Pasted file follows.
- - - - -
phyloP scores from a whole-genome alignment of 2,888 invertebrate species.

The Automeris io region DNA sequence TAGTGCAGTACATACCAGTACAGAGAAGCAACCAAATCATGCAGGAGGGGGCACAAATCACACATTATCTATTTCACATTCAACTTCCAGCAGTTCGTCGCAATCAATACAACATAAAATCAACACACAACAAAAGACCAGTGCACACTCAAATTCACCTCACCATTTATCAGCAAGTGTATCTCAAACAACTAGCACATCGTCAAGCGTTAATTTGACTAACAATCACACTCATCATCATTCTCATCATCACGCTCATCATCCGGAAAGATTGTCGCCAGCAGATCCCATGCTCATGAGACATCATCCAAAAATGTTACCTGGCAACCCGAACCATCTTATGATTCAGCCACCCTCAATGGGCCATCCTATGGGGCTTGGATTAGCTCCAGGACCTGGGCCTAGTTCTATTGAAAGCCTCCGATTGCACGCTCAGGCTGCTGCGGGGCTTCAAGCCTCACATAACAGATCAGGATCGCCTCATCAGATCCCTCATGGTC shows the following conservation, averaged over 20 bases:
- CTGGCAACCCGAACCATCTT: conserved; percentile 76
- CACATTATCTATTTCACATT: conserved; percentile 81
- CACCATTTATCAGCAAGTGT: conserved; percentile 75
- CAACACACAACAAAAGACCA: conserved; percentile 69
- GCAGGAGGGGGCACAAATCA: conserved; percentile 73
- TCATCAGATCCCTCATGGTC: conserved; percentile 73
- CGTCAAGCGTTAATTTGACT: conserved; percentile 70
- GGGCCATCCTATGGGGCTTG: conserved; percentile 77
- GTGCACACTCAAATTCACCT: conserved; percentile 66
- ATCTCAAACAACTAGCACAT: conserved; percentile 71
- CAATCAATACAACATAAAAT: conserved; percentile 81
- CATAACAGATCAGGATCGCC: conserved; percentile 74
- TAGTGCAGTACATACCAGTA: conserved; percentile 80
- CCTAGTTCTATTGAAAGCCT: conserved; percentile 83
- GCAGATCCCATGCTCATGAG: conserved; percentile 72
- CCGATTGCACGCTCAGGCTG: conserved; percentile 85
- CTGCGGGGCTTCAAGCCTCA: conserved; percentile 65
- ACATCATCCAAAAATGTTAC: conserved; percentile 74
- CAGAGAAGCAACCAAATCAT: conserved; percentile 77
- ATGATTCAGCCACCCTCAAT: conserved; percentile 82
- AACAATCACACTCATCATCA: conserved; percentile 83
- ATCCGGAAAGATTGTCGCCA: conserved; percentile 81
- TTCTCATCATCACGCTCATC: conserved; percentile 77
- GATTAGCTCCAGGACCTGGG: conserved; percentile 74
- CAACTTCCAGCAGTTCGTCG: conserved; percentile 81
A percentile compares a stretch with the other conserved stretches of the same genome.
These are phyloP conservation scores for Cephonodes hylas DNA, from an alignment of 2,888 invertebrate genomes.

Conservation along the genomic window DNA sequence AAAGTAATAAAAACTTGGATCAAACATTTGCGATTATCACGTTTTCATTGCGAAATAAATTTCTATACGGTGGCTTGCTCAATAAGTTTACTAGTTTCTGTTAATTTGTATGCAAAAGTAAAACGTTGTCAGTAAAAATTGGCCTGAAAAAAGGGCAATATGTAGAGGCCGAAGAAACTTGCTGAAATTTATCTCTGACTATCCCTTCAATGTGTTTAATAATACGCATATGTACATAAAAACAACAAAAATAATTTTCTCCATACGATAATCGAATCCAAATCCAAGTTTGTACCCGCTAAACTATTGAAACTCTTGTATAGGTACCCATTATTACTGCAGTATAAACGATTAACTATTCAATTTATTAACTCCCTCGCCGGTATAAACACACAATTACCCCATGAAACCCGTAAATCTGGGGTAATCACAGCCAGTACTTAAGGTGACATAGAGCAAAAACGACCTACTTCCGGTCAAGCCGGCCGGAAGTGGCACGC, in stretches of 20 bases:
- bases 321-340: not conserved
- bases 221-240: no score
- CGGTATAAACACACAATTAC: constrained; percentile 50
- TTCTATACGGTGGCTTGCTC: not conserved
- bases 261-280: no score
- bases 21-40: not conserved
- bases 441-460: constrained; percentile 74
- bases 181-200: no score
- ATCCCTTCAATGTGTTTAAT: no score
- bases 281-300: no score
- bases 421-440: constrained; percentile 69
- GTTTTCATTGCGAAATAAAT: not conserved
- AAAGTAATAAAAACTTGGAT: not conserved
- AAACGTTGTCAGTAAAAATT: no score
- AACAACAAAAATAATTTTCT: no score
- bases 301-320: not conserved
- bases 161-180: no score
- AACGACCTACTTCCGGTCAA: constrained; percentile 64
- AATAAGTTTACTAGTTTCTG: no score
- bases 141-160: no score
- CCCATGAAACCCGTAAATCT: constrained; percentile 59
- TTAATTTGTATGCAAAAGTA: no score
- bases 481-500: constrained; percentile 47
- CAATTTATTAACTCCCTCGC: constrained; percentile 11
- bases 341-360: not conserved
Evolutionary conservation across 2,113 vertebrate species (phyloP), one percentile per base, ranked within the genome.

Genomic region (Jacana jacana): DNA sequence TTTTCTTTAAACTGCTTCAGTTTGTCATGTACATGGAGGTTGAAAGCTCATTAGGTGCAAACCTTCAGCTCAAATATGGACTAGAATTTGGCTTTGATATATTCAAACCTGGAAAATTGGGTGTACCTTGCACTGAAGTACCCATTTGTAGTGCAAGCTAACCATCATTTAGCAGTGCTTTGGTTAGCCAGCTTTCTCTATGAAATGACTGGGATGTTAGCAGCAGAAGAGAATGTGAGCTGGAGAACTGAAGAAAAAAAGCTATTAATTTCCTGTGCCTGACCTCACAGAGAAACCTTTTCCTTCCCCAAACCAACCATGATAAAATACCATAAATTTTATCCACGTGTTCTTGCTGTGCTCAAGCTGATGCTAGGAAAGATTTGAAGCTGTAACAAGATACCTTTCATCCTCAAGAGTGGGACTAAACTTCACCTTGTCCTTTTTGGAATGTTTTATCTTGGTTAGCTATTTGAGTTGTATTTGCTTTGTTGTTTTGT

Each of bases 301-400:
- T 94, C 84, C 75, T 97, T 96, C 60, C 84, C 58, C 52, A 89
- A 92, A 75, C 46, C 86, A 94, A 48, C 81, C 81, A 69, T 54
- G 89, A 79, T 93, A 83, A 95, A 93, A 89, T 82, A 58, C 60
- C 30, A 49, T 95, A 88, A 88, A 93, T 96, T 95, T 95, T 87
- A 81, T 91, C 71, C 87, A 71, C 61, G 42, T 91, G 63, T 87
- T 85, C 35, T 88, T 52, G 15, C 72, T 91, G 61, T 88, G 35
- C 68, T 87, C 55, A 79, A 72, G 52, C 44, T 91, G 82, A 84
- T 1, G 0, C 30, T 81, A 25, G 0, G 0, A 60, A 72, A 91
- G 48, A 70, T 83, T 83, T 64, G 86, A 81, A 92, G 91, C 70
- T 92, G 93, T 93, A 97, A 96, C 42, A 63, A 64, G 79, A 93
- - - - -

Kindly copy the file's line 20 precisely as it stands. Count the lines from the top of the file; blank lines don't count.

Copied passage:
- ACATCATCCAAAAATGTTAC: conserved; percentile 74